Page:Popular Science Monthly Volume 4.djvu/776

From Wikisource
Jump to: navigation, search
This page has been validated.

a single township, amounts to something almost incredible when an entire State or country is included in the calculation. According to the reports of Dr. Fitch, $12,000,000 worth of wheat has been destroyed in the State of New York, in a single year, by the wheat-midge and Hessian-fly. An interesting account is next given of the reproduction, growth, and metamorphosis, of insects, with some remarks on their psychology, their relations to each other, and their relations to other animals. The last twelve pages are devoted to the insects of the garden, some of the more noxious of which are described, their habits sketched, and the means of combating them indicated. A beautiful chromo-lithograph, showing the different stages of insect metamorphosis, heads the issue, and the succeeding pages abound with well-executed illustrations. For clearness and vigor of style, the name of the author is sufficient guarantee.

Manual of Physical Geography and Institutions of the State of Iowa. By C. A. White, Professor of Geology in the State University. Davenport: Day, Egbert & Fidlar. 1873.

This book was made for use in the schools of Iowa, being limited to the physical geography and institutions of that State. This has enabled the author to give a large amount of information, locally valuable, that would be obviously out of place in a more general work. For convenience, the book is divided into two parts. Part I. gives an account of the leading natural features of the State—its physical geography, geology, climate, soil, minerals, and natural history. Part II. deals with the history of the State, and includes an account of its educational, charitable, and penal institutions. The few who may desire to carry the study into a wider field, will find the mastery of this work an excellent preparation.

The Theory and Practice of Linear Perspective. Translated from the French of V. Pellegrin. New York: Putnam's Sons. 51 pp., with colored chart.

The author claims that books of this kind are generally too theoretical, and that he has aimed to make this especially practical. It was adopted by the educational authorities of Paris, and commended by them as a "little book which, under a modest form, contains ideas of which the popularization would be of great use—'The Practical Theory of Perspective,' a study for the use of artists, etc., by Monsieur V. Pellegrin, late Professor of Topography at the Military School of St. Cyr. The author, himself a painter, and accustomed to the manipulation of geometrical methods, was particularly qualified for writing this treatise; and he has been able, by dint of research and ability, to condense into a small number of pages the laws of perspective; and to extract, from a confused mass, rules which are very simple and easily applicable to every possible case; thus placing a sure and clear guide within the reach of all students, artists, and amateurs. Monsieur Pellegrin's excellent treatise will become a standard work."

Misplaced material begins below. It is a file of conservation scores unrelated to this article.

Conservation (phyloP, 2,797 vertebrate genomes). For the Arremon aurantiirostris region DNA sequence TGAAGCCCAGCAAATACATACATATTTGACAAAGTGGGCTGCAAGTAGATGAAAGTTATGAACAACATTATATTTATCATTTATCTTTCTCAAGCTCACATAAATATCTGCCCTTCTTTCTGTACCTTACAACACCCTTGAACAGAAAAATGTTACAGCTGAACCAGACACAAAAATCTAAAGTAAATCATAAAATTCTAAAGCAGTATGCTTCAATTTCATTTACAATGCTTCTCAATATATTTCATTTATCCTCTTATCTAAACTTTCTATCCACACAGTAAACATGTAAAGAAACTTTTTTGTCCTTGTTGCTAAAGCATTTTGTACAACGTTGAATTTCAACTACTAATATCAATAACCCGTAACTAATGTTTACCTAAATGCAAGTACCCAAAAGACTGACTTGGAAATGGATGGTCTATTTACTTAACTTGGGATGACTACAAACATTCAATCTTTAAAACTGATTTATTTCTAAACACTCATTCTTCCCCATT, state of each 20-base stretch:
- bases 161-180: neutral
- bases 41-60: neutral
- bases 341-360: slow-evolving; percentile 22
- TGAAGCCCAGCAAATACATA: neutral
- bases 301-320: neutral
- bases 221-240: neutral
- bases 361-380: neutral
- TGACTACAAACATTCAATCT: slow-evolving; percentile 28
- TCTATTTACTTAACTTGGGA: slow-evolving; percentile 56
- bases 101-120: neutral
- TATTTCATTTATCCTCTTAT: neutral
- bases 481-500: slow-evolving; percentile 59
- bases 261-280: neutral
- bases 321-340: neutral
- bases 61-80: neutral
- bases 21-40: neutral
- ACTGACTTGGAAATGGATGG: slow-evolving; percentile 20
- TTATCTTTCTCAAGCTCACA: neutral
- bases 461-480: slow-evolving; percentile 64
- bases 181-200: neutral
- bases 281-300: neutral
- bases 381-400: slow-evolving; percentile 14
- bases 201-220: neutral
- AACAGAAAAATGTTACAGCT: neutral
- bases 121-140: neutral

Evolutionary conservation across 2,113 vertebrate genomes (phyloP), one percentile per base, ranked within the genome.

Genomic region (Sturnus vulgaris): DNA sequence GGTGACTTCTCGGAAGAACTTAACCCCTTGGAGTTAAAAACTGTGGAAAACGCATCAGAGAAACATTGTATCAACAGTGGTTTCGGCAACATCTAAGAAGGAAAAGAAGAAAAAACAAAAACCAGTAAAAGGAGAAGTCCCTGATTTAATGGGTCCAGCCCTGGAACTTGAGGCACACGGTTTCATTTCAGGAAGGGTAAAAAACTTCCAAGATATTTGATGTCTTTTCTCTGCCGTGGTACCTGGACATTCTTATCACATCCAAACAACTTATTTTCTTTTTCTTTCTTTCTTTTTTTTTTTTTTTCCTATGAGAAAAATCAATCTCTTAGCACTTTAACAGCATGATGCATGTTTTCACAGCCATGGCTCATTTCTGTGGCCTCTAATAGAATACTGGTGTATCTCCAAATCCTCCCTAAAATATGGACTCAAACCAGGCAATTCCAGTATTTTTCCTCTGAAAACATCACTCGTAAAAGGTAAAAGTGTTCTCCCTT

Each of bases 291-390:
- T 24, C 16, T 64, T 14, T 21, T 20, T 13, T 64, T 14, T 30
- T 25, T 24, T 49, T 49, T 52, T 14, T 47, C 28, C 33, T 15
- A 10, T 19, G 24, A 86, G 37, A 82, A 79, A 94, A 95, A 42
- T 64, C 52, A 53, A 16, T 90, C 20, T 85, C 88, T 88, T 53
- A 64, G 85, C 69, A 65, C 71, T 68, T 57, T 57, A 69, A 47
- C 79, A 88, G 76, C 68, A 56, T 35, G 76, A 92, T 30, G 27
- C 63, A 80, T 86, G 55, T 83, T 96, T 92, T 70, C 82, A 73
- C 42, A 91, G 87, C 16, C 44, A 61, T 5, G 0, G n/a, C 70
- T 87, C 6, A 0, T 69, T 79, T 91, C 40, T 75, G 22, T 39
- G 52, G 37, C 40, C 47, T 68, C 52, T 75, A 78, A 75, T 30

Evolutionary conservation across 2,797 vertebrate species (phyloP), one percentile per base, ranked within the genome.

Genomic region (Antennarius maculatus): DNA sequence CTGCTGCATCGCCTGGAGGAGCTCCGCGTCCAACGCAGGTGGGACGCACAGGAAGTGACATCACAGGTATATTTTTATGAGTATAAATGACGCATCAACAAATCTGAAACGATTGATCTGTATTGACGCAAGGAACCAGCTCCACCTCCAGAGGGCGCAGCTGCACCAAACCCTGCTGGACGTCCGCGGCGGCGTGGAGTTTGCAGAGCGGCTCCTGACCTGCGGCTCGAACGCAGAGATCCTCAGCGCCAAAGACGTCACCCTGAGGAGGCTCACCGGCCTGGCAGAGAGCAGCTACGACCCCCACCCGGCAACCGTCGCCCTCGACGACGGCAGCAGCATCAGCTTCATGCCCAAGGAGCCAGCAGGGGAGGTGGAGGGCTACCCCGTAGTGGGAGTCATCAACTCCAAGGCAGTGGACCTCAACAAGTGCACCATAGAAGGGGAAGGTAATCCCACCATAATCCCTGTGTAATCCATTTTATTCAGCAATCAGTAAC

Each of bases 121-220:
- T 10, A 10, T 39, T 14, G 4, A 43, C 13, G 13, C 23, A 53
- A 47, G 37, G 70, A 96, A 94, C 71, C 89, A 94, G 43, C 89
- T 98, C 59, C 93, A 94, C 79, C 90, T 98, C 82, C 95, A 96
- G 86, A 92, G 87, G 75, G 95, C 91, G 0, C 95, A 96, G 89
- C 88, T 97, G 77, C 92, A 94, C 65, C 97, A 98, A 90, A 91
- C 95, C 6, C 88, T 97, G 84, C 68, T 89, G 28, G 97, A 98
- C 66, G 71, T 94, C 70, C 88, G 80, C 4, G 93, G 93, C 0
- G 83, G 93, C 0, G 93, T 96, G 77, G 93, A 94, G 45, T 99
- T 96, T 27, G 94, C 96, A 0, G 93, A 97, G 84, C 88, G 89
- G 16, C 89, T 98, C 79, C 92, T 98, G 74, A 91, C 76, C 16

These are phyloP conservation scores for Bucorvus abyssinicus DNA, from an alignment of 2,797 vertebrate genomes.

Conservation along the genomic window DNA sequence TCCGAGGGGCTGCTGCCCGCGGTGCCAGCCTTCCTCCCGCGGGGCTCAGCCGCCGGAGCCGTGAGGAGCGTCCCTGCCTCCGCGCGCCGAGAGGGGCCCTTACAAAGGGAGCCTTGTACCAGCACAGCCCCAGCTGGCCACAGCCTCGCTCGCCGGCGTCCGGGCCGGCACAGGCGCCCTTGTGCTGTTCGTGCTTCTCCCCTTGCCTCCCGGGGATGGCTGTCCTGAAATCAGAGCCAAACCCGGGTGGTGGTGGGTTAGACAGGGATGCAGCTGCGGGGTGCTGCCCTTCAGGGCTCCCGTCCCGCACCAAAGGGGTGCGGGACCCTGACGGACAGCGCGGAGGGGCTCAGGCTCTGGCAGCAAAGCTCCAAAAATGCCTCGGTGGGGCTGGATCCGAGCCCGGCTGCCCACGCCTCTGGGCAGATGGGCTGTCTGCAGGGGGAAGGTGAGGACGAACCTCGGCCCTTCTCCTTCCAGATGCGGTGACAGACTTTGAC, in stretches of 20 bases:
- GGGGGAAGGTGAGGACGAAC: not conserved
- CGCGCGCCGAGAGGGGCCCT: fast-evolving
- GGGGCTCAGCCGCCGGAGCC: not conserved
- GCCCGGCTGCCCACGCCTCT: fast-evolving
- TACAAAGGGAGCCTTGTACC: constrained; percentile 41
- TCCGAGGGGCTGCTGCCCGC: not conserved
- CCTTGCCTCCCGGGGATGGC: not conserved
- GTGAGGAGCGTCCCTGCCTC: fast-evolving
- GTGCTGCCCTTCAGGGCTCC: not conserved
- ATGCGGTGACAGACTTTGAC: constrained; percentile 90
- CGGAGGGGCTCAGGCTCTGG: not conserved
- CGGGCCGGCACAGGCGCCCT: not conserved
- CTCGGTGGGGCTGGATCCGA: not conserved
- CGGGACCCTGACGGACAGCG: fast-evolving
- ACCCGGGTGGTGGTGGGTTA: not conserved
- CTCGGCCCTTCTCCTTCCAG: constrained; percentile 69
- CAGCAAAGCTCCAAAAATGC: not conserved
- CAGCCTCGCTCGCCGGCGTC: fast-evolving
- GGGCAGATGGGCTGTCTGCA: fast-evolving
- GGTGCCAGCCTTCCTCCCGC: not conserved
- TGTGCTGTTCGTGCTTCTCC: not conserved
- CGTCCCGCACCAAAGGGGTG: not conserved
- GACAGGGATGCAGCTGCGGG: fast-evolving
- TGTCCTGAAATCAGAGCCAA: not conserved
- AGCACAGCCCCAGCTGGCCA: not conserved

Submerged and Different Forms of Retaining Walls. By James S. Tate, C. E. New York: D. Van Nostrand. 1874. Price, 50 cents.

This is No. 7 of the publisher's "Science Series." The simple statement of what the author has proposed to himself to accomplish will be the best evidence of the value of this little manual. His object was to furnish to engineers a certain and ready means of ascertaining the pressures of embankments, submerged or otherwise, composed of different materials; also the moments of retaining walls, of different forms of cross-section, to successfully withstand those pressures. By having this little book at hand, the engineer will be saved the trouble of many a long calculation.

How to become a Successful Engineer. By Bernard Stuart. New York: D. Van Nostrand. 127 pp., 18mo. Price, 50 cents.

This little work, which is designed particularly for the mechanical engineer, but, in a more general way, also for the civil engineer, is more indicative than instructive. That is, it points out the studies to be pursued without explaining their nature, and it tells the apprentice what work he will find in the machine-shop, without detailing the method in which it is done. It contains some practical suggestions on the im-